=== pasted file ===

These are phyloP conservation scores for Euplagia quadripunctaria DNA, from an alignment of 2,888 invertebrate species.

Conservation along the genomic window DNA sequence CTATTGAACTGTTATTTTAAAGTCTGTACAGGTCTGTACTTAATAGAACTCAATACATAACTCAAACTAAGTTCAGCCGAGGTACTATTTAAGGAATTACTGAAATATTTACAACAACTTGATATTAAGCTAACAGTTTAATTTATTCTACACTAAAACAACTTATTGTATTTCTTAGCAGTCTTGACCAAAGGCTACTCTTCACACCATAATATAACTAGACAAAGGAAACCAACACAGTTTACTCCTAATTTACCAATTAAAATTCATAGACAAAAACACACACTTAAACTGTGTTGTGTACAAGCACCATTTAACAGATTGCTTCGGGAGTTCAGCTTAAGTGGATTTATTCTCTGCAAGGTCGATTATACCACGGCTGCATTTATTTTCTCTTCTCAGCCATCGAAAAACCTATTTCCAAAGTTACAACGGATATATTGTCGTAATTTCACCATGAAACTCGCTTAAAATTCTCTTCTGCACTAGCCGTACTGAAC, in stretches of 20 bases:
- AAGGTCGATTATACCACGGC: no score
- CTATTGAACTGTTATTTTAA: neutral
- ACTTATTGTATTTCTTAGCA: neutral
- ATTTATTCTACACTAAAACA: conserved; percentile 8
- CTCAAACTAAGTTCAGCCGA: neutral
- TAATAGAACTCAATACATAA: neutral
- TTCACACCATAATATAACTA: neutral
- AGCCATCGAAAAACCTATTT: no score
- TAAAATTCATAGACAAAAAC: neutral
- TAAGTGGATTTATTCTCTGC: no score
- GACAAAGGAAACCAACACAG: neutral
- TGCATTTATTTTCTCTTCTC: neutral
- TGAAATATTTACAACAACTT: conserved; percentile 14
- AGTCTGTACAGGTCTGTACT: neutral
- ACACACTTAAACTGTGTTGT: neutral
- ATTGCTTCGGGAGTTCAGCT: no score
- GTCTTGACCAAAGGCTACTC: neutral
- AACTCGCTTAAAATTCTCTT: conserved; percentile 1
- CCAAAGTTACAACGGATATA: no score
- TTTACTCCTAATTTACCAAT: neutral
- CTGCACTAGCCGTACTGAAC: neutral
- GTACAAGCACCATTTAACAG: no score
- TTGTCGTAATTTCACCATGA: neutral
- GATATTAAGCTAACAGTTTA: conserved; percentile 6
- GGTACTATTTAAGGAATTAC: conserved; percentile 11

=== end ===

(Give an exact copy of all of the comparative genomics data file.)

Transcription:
These are phyloP conservation scores for Euplagia quadripunctaria DNA, from an alignment of 2,888 invertebrate species.

Conservation along the genomic window DNA sequence CTATTGAACTGTTATTTTAAAGTCTGTACAGGTCTGTACTTAATAGAACTCAATACATAACTCAAACTAAGTTCAGCCGAGGTACTATTTAAGGAATTACTGAAATATTTACAACAACTTGATATTAAGCTAACAGTTTAATTTATTCTACACTAAAACAACTTATTGTATTTCTTAGCAGTCTTGACCAAAGGCTACTCTTCACACCATAATATAACTAGACAAAGGAAACCAACACAGTTTACTCCTAATTTACCAATTAAAATTCATAGACAAAAACACACACTTAAACTGTGTTGTGTACAAGCACCATTTAACAGATTGCTTCGGGAGTTCAGCTTAAGTGGATTTATTCTCTGCAAGGTCGATTATACCACGGCTGCATTTATTTTCTCTTCTCAGCCATCGAAAAACCTATTTCCAAAGTTACAACGGATATATTGTCGTAATTTCACCATGAAACTCGCTTAAAATTCTCTTCTGCACTAGCCGTACTGAAC, in stretches of 20 bases:
- AAGGTCGATTATACCACGGC: no score
- CTATTGAACTGTTATTTTAA: neutral
- ACTTATTGTATTTCTTAGCA: neutral
- ATTTATTCTACACTAAAACA: conserved; percentile 8
- CTCAAACTAAGTTCAGCCGA: neutral
- TAATAGAACTCAATACATAA: neutral
- TTCACACCATAATATAACTA: neutral
- AGCCATCGAAAAACCTATTT: no score
- TAAAATTCATAGACAAAAAC: neutral
- TAAGTGGATTTATTCTCTGC: no score
- GACAAAGGAAACCAACACAG: neutral
- TGCATTTATTTTCTCTTCTC: neutral
- TGAAATATTTACAACAACTT: conserved; percentile 14
- AGTCTGTACAGGTCTGTACT: neutral
- ACACACTTAAACTGTGTTGT: neutral
- ATTGCTTCGGGAGTTCAGCT: no score
- GTCTTGACCAAAGGCTACTC: neutral
- AACTCGCTTAAAATTCTCTT: conserved; percentile 1
- CCAAAGTTACAACGGATATA: no score
- TTTACTCCTAATTTACCAAT: neutral
- CTGCACTAGCCGTACTGAAC: neutral
- GTACAAGCACCATTTAACAG: no score
- TTGTCGTAATTTCACCATGA: neutral
- GATATTAAGCTAACAGTTTA: conserved; percentile 6
- GGTACTATTTAAGGAATTAC: conserved; percentile 11